Digital contracts, much like traditional contracts, outline the terms of an agreement between two or more parties but the terms are in the form of computer code residing and executed on a blockchain. The “smart” aspect of these contracts comes supposedly from their ability to automatically enforce and execute the contract provisions on the blockchain when preset conditions are met.
The self-verifying, self-executing and self-enforcing nature of smart contracts removes the need for any central authority or intermediaries for the contract execution, drastically reducing the cost of doing business.
Transacting parties can easily audit the smart contract code, while the blockchain technology theoretically provides a tamper–proof record of the contract code and of every transaction executed by that code, minimizing risk and greatly improving transparency and accountability.
However, these contracts are arguably neither “smart” nor “contracts.”
The code describing the contract provisions is not necessarily legally binding.
For its obligations to be legally enforceable the transacting parties may also need real-world legal agreements to facilitate the resolution of potential disputes that would arise from human-made errors in the smart contract code.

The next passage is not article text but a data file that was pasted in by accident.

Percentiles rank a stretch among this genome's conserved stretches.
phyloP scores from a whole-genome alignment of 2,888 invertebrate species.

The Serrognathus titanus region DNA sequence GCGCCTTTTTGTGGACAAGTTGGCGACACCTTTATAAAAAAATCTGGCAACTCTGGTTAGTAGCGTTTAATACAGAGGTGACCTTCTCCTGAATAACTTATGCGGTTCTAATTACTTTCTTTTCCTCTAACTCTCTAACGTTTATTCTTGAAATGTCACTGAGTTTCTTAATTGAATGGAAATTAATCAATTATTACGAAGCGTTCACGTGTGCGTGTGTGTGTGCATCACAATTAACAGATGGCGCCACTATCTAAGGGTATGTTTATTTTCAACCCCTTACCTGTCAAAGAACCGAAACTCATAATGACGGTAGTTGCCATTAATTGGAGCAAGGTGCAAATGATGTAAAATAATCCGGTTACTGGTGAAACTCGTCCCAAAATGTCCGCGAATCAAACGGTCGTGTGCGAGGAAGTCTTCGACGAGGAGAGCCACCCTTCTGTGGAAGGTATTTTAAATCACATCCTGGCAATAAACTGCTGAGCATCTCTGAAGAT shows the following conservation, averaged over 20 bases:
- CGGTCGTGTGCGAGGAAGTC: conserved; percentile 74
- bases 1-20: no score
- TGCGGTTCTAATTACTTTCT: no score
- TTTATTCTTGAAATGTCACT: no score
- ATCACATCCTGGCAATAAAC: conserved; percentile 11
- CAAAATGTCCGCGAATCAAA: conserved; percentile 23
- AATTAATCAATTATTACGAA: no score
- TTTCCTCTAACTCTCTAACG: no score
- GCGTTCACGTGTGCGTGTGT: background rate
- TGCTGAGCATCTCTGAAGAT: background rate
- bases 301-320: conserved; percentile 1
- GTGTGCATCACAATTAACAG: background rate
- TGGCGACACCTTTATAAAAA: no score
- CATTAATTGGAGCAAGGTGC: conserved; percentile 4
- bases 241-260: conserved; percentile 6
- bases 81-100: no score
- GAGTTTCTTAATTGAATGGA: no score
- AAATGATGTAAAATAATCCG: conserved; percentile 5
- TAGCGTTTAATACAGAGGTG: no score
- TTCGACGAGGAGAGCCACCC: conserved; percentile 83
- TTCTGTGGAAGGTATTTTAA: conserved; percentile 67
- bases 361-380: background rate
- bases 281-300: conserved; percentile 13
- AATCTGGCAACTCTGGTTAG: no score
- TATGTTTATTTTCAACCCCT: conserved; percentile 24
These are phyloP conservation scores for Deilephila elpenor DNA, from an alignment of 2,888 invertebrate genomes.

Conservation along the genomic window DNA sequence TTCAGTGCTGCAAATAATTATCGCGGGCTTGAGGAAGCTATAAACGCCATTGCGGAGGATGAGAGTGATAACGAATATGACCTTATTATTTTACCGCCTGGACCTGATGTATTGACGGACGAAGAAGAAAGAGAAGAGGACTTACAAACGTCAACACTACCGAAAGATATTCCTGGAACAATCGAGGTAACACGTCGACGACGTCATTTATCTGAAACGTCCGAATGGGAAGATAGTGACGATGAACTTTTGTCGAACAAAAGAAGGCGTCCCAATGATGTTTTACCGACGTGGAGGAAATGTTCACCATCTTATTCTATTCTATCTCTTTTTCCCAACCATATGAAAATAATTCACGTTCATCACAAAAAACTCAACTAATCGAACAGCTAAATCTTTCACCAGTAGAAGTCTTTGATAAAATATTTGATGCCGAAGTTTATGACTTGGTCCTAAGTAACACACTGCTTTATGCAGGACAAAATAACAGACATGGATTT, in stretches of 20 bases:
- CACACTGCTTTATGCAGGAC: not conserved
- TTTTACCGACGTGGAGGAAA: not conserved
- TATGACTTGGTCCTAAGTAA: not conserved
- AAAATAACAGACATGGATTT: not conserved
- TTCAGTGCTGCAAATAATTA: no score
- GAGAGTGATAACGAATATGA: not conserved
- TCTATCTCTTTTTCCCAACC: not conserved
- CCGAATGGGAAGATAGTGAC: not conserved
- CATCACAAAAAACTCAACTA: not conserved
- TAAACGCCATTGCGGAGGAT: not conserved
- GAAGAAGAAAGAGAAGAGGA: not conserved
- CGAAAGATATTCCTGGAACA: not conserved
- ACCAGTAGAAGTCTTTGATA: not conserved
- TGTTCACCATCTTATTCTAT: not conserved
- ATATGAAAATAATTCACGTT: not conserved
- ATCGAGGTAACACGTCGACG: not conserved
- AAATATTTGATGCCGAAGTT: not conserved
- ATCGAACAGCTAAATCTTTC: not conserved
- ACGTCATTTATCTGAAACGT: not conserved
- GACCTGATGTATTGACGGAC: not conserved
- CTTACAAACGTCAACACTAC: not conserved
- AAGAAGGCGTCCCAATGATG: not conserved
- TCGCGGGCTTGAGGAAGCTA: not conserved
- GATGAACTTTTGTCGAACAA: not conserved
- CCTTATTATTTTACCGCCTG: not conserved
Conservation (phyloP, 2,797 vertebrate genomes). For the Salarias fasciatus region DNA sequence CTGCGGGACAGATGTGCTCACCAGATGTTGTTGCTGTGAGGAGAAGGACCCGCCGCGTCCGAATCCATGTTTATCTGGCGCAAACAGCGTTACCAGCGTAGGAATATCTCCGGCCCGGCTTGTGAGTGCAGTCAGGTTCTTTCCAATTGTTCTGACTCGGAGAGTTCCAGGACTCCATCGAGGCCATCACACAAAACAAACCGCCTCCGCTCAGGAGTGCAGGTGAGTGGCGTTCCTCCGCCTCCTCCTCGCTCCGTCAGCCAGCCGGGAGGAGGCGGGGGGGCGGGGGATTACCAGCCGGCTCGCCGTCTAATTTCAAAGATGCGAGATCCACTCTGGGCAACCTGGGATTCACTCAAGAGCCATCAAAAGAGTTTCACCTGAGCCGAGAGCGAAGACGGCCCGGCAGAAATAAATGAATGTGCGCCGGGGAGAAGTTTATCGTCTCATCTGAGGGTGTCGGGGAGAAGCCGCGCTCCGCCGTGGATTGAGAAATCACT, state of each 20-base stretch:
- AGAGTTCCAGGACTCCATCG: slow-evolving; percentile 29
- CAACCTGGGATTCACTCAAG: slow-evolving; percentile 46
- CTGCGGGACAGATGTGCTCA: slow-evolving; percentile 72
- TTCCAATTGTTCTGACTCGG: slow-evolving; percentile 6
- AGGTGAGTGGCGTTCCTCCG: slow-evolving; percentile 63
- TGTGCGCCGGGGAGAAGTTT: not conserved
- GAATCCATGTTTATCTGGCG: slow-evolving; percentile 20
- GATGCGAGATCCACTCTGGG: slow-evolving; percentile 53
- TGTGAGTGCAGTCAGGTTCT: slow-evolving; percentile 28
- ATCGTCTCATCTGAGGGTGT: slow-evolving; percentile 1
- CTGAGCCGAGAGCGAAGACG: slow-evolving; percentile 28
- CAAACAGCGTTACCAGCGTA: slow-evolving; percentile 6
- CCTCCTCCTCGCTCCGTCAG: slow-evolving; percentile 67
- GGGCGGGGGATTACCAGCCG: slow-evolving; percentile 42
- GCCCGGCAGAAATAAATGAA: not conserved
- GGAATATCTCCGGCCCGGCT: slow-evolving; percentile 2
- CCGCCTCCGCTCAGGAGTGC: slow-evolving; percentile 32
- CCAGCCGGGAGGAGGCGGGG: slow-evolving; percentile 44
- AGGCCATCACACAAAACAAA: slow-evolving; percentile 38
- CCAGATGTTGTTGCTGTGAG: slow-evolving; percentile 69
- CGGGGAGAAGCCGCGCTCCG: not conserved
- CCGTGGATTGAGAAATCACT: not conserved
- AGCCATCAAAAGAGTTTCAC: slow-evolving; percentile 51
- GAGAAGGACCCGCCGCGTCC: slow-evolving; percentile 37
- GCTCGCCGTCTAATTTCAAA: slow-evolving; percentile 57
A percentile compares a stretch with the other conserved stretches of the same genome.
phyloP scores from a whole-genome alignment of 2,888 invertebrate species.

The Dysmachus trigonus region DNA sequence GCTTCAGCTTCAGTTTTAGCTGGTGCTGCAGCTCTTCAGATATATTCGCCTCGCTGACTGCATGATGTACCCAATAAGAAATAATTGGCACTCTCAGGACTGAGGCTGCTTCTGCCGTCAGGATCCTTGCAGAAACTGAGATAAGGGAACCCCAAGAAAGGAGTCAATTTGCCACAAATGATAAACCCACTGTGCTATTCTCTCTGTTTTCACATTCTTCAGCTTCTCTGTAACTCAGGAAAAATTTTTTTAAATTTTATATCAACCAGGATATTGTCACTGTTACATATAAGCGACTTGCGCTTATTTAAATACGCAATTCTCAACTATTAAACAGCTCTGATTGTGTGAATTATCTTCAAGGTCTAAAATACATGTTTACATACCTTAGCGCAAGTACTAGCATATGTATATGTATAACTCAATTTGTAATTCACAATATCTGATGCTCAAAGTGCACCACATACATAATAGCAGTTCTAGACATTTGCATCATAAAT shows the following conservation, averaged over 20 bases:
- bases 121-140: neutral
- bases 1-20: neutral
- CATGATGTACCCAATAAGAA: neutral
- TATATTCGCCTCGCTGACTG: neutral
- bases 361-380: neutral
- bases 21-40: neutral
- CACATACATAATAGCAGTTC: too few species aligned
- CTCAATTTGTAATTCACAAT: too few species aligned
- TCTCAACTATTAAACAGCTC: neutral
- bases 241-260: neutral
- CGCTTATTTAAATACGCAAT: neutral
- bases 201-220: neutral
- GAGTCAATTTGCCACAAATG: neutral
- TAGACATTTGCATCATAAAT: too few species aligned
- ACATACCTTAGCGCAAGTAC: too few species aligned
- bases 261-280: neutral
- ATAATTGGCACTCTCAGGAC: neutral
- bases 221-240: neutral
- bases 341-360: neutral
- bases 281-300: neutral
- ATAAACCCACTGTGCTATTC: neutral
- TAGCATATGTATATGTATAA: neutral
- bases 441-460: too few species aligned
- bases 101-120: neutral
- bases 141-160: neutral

Appropriate legislation needs to be passed to recognize the legal effect of smart contracts when conducting electronic business transactions. To this end, many jurisdictions have recently passed relevant bills recognizing the legal effects of smart contracts, helping to pave the way for their wider acceptance.
Smart contracts have widely proliferated on different blockchain platforms and currently underpin the emerging decentralized finance sector that facilitates funding and servicing of loans, digital securities trading, as well as initial coin offerings.
Furthermore, they are poised to transform businesses by drastically cutting overhead costs, increasing efficiency by automating many business tasks, and accelerating financial transactions by reducing the likelihood of disputes.
However, smart contracts are relatively new, and to achieve wider adoption, some key hurdles need to be overcome.
Since a smart contract is as good as the underlying computer code, vulnerabilities and hacking that would result in loss of funds are major concerns that may force potential adopters to stay on the sidelines.
In one infamous example of smart contract vulnerability, a weakness in the smart contracts code underpinning a blockchain-enabled venture capital fund, caused a loss of 3.6 million Ether (the equivalent of roughly US$50 million at the time) in 2016.
The recovery of the funds came at a major reputational cost to the blockchain security and governance.
Despite regulatory efforts around the world, unscrupulous developers remain a danger to the industry, while the legal uncertainties of conducting business on blockchain platforms across different jurisdiction significantly increase the risk.
Before smart contracts achieve wider adoption, the code vulnerabilities and the legal frameworks need to be properly addressed. In the meantime, entrepreneurs should figure out what role smart contracts can play in defining the future of their business and factor in the risks involved.
Blockchain path to more inclusive world